The Risk and Opportunity in Selling OUSD’s Land; Put Public Housing over Private Profit

Oakland Unified has officially started the process to identify and sell land with the formation of the so called, 7-11 Committee.  The District is in dire financial straits, with many underutilized properties.  This could be a boon for the public and the district, or another boondoggle, where district assets are put into private hands, and underserved families are no better off.

How this plays out will depend first on the recommendations from the Committee.  The members were recently identified, and they will ultimately report to the Board on recommendations for what to do with “surplus” facilities.  There are 3 ways this could go.

One, nowhere at all.  We could have another stalled, shouting match, where nothing happens except feelings get bruised and egos inflated, while the State and County inch closer to a takeover.

Two, we could sell or lease the people’s assets out to developers.  Probably get fleeced in the process, maybe pay down the debt, and then assume it is business as usual, just with less land and less debt.  This is another form of education stagnation, except somebody–not our kids—will get rich.

Three, we can think creatively about how we use these public assets to meet public purposes, and the critical needs of Oaklanders, getting creative on using land to generate revenue.  But not just revenue generation, we also need to re-purpose some of these assets for Oaklanders, addressing the community needs around housing affordability.

Public Assets, Public Needs and Public Uses

Oakland Unified is one of the largest landowners in Oakland, and has one of the largest inventories of underutilized space.   While OUSD once served nearly 60,000 students in 90 schools it now serves roughly 36,000 in 86 schools.  By its own account, there are over 12,000 empty seats in OUSD buildings.  So as a practical matter, OUSD has more space than it will ever conceivably use.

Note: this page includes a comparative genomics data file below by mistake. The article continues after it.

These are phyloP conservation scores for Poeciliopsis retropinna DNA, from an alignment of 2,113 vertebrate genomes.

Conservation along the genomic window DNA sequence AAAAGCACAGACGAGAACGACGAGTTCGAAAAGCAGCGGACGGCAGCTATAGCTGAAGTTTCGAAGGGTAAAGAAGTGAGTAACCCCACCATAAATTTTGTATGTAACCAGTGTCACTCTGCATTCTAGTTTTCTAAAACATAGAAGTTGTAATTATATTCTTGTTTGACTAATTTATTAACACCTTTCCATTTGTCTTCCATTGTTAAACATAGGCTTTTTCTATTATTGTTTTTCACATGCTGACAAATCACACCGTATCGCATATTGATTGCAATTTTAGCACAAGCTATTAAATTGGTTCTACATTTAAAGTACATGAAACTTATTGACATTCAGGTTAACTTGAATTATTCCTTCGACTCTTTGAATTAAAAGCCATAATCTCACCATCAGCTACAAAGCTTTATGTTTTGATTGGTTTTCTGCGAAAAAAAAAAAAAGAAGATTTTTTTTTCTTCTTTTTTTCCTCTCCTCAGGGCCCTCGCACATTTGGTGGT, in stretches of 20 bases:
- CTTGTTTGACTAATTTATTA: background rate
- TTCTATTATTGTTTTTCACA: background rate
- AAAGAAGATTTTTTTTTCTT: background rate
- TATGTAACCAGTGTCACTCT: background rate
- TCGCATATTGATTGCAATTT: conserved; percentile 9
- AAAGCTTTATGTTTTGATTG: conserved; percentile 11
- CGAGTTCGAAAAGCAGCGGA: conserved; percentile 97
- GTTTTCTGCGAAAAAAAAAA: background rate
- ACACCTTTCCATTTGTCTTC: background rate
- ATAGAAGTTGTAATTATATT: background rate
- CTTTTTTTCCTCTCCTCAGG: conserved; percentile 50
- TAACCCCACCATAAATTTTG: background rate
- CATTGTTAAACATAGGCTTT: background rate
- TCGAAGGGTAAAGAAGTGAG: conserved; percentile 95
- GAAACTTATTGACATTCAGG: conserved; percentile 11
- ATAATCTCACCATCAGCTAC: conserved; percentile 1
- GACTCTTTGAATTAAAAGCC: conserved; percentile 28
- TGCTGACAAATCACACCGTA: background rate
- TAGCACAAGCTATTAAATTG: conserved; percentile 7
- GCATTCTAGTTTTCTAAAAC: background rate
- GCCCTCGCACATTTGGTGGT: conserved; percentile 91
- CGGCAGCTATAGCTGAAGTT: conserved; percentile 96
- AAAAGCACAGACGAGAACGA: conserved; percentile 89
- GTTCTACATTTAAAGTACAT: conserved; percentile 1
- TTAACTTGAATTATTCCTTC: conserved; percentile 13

You can see in the graph below how this space is currently allocated, 10% is totally undeveloped, more than half is outdoor spaces being used by schools, and we also have some buildings that don’t house any students.  We have a very valuable set of assets, and we also have at least two sets of pressing needs; financial stability for OUSD and the critical housing needs of the community.  If we are smart, we can do both.

Meeting Public Needs with Public goods

What if we used some of the “surplus” facilities, or revenue from sales or leases to actually address our housing issues?  Oakland has a critical affordability problem, affecting both our staff and our families.  What if we built staff or family housing as part of the 7-11 process?  Other districts, do this and more.

These could be real answers to the challenges we face.  OUSD will never outcompete on salaries with suburban districts.  We can retain staff by subsidizing housing, or creating home buying opportunities, that can make Oakland affordable.  And we can improve schools and the lives of families by providing them housing stability.

Homelessness is an epidemic.  If you are in schools, you see kids that are couch surfing, sleeping in cars, tents, shelters, and the streets.  Meanwhile there are acres of undeveloped land, and buildings that are half full.  Oakland churches recently opened their parking lots to folks sleeping in cars.   Oakland Unified should be able to do that and more.

Other districts have used their resources for housing—in So Cal a boarding school for foster students was built on district land, other districts have created housing for vulnerable populations from homeless, to low income, to seniors, to lower paid school staff who couldn’t afford to live in the district.  Further San Francisco is looking at partnering with homeless  support agencies to do shelters in school building themselves, which has had some challenges, but could be promising.

Oakland could do more and do it better by partnering with community-based organizations and non- profit developers.  We need to explicitly include housing and stability, for staff and families as part of its overall school planning process.  Housing is at the root of many of our challenges in Oakland.

Oakland is a rich city, with poor schools.  And Oakland Unified is a district in deficit, but sitting on riches—both in its physical resources and the staff and families.  Whether we capitalize and develop these resources or squander them, will depend on what we do.  The 7-11 Committee has an opportunity to change business as usual in Oakland, I hope they take it.






The Governing Board of the Oakland Unified School District is establishing an advisory committee to advise the District and the Governing Board in connection with the potential sale or lease of surplus real property owned by the District (“7-11 Advisory Committee”). The Governing Board invites all interested community members to apply for membership on the 7-11 Advisory Committee…

The purpose of the 7-11 Advisory Committee is to advise the Governing Board, based on community input, regarding the use or disposition of school buildings, space, or property that is not needed for school purposes (Education Code Section 17388). The Advisory Committee will be supported by a facilitator and will be presented with information about potential under-utilized real property assets to help inform their recommendations.



What do you think?

More Comments